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Love New Bedford's artsy vibe? Here's where it started 20 years ago

Star_Store_New_Bedford.jpg
Marc N. Belanger
/
Wikimedia Commons
It's been two decades since the former Star Store in New Bedford became UMass Dartmouth's College of Visual and Performing Arts, helping to spark a period of renewal for downtown New Bedford.

This fall marks 20 years since the transformation of the Star Store in New Bedford into a downtown campus for the College of Visual and Performing Arts at UMass Dartmouth.

The campus, and the people it has brought to New Bedford, have been cited as one of the biggest factors in the revitalization of the city center.

To learn more about the change over the past two decades, CAI’s Jennette Barnes talks with Jim Mathes, a longtime New Bedford Chamber of Commerce president who was in that role when the Star Store campus opened. Today, he is president and CEO of the Dennison Memorial Community Center.

Barnes: First, let’s talk a little bit about the history of the Star Store. It’s a former department store, and in the days before malls, it was one of the big places to go, I’ve been told, right? I’ve heard people say that people would even come over from Martha’s Vineyard and Nantucket to do their holiday shopping there. What do you know about that history?

Mathes: You know, I've heard many of the same things. … It was just an iconic symbol and venue and store in downtown New Bedford and in the Greater New Bedford region. So yeah, it was, you know — it was really successful.

Barnes: So it was going for a really long time. It changed hands and closed in the 1980s. So in 2001, when UMass Dartmouth was getting ready to move in, you had been president of the chamber for years. What was downtown New Bedford like at that time?

Mathes: [It] was pretty rough. You know, once the Dartmouth Mall opened up, the reaction in downtown New Bedford — this was before I actually came to the city — was to put in a pedestrian mall, which basically blocked off vehicular traffic on Purchase Street in downtown, one of the major retail streets in the downtown. And it just didn't work, and it choked off a lot of the business activity there, and I think that actually participated to a significant degree in the ultimate demise of the Star Store as a department store. So seeing the proposal — and I remember vividly listening to folks from UMass Dartmouth, [then-Chancellor] Jean MacCormack and others, and Senator [Mark] Montigny in particular, wanting to champion bringing UMass Dartmouth, and more particularly the College of Visual and Performing Arts, right into the middle of downtown, the Star Store — was really intriguing and exciting as it came together and finally happened.

Barnes: I know Senator Montigny was credited with getting a lot of the funding for that project. He was chair of Ways and Means at the time. The project cost was $18.5 million. What kinds of changes have you seen downtown that started to happen after the campus opened?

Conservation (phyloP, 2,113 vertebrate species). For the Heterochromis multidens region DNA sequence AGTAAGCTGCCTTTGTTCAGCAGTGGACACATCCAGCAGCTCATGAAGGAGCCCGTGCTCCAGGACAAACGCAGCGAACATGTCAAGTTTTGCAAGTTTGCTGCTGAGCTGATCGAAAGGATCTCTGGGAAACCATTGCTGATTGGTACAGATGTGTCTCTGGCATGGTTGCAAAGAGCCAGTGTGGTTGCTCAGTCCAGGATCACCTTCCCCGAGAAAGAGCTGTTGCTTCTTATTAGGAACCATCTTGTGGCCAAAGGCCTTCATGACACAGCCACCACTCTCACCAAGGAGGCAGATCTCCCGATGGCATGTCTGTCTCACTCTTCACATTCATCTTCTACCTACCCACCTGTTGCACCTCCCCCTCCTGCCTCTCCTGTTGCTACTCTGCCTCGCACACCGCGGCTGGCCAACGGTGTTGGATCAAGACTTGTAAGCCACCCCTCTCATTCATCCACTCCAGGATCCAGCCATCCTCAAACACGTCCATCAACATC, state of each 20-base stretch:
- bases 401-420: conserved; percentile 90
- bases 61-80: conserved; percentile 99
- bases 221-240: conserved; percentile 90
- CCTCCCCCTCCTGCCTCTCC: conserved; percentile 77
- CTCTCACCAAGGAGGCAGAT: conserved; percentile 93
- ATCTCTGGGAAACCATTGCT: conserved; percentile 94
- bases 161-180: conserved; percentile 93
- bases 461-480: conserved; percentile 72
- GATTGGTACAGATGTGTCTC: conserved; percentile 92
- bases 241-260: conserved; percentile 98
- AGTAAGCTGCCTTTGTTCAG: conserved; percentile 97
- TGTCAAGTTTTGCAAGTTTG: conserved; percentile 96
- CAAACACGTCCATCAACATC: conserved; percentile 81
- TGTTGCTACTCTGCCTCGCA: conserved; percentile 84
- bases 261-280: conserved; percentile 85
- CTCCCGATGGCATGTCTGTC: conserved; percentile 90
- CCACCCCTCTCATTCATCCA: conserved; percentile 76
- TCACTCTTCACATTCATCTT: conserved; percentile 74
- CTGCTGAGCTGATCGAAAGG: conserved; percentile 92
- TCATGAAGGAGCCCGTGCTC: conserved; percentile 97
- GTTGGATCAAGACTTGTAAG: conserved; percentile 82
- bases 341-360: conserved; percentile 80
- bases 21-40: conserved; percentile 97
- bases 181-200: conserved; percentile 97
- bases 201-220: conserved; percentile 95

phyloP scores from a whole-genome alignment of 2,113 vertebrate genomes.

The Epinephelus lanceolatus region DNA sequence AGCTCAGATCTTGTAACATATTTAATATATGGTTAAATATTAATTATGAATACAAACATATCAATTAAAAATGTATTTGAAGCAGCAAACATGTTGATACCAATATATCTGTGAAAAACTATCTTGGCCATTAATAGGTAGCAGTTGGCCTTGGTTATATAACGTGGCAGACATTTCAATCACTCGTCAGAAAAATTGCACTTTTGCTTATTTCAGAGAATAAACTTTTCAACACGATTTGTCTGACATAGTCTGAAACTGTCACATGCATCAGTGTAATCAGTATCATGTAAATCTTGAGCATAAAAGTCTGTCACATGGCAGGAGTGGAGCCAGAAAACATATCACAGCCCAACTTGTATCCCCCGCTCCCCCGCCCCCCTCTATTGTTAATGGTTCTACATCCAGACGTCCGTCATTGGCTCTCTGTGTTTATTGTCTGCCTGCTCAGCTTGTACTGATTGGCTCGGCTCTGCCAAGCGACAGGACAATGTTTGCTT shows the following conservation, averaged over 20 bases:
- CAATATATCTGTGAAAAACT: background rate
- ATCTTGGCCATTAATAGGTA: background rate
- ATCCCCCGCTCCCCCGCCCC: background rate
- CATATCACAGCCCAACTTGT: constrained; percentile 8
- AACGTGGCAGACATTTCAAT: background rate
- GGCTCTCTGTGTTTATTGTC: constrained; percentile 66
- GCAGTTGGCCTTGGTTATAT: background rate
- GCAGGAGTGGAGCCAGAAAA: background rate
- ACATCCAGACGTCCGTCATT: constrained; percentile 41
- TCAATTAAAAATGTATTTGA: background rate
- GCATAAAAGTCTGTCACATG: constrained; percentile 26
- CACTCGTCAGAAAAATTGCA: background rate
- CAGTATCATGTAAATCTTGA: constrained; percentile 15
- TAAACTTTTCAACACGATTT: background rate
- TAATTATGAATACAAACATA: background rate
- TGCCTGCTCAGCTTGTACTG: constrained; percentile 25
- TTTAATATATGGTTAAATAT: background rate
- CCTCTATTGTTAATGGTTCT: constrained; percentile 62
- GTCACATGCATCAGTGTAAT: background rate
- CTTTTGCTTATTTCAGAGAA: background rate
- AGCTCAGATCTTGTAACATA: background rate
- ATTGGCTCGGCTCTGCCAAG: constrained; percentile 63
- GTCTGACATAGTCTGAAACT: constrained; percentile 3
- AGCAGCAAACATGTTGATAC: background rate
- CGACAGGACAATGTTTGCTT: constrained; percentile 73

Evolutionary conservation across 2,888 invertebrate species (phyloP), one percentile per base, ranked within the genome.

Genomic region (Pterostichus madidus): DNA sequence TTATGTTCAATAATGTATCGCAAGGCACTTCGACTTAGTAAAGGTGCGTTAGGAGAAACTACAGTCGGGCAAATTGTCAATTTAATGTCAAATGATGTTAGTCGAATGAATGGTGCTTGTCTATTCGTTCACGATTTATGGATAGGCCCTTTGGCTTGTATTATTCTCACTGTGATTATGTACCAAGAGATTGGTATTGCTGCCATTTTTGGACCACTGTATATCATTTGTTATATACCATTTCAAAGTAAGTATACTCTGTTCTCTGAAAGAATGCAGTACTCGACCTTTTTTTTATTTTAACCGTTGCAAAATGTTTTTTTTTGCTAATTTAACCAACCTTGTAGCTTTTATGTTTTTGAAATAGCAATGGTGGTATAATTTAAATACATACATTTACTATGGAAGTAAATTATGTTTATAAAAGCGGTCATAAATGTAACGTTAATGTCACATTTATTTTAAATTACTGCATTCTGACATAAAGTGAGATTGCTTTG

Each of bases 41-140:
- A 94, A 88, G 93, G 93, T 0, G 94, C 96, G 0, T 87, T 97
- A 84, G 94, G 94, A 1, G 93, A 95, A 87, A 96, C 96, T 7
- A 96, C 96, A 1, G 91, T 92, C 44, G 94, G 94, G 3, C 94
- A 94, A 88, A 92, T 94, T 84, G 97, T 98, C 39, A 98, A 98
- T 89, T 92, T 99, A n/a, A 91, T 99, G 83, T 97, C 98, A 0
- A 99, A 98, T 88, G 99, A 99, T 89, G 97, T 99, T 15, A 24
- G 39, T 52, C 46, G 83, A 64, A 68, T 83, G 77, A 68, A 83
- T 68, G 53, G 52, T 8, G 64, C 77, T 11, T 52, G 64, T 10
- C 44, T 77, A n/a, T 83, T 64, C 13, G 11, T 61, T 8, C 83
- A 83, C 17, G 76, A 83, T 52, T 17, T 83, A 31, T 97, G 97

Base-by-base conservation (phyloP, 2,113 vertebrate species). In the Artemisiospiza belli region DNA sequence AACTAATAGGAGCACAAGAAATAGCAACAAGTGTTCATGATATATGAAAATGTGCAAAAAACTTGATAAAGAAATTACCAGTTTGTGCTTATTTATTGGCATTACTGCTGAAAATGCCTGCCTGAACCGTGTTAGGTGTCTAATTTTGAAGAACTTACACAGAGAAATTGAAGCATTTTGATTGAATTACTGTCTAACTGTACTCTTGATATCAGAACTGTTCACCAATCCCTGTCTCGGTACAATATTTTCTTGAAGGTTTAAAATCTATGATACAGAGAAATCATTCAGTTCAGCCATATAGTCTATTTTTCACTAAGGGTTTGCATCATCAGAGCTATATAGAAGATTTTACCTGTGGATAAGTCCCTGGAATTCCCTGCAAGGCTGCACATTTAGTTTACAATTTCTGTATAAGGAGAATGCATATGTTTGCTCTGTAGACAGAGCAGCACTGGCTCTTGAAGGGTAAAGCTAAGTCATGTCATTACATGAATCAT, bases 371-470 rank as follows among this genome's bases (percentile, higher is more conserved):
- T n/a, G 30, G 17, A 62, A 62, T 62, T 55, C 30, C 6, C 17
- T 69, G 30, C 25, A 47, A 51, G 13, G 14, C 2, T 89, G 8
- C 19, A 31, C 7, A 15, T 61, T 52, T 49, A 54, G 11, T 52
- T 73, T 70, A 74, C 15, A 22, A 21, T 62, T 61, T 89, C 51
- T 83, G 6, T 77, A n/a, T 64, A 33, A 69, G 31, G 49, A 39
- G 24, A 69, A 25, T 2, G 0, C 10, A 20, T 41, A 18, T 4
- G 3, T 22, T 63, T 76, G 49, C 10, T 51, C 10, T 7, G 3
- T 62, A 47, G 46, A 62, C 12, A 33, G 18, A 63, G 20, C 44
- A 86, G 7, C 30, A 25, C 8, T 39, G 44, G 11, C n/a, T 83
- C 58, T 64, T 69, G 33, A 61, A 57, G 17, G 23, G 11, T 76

Mathes: It really — it changed things in a few ways. One is it really amped up the amount of higher education that became available to New Bedford residents in our community and specifically in downtown… And so you began to see those students from all around the area, Greater New Bedford, coming into downtown to take those classes. You began to see those who worked at UMass Dartmouth come in. And then, right around the same time, maybe a year or so later, Bristol Community College came into the building as well. ... Then I would say probably the most significant and most lasting impact it's had is this emergence of the arts and culture industry in the city of New Bedford…

Barnes: And businesses started opening up the purchase street area as well to serve the college audience, right?

Mathes: Exactly. You saw a lot of shops that were set up and a lot of pubs that began to open on Purchase Street and on Union Street. It became a livelier place. I can recall people who owned a lot of the buildings that had retail on the first floor, most of those second and third floors in these buildings downtown were dedicated to storage and really not much else. All of a sudden, we started seeing the development of apartments and condominiums right in the middle of downtown New Bedford. That was really important as well, because what that meant is New Bedford became a neighborhood — downtown New Bedford became a neighborhood — that had people in it 24/7. Huge difference.

Barnes: So overall, how would you compare downtown New Bedford today to how it was in mid 2001, right before the Star Store campus opened?

Mathes: It's just night and day how much more active and vibrant downtown New Bedford is now than it was 20 years ago.

Barnes: Jim Mathes, former chamber president in New Bedford, thank you so much for joining us.

Mathes: Thank you, Jennette.

Note: Text has been lightly edited for length and clarity.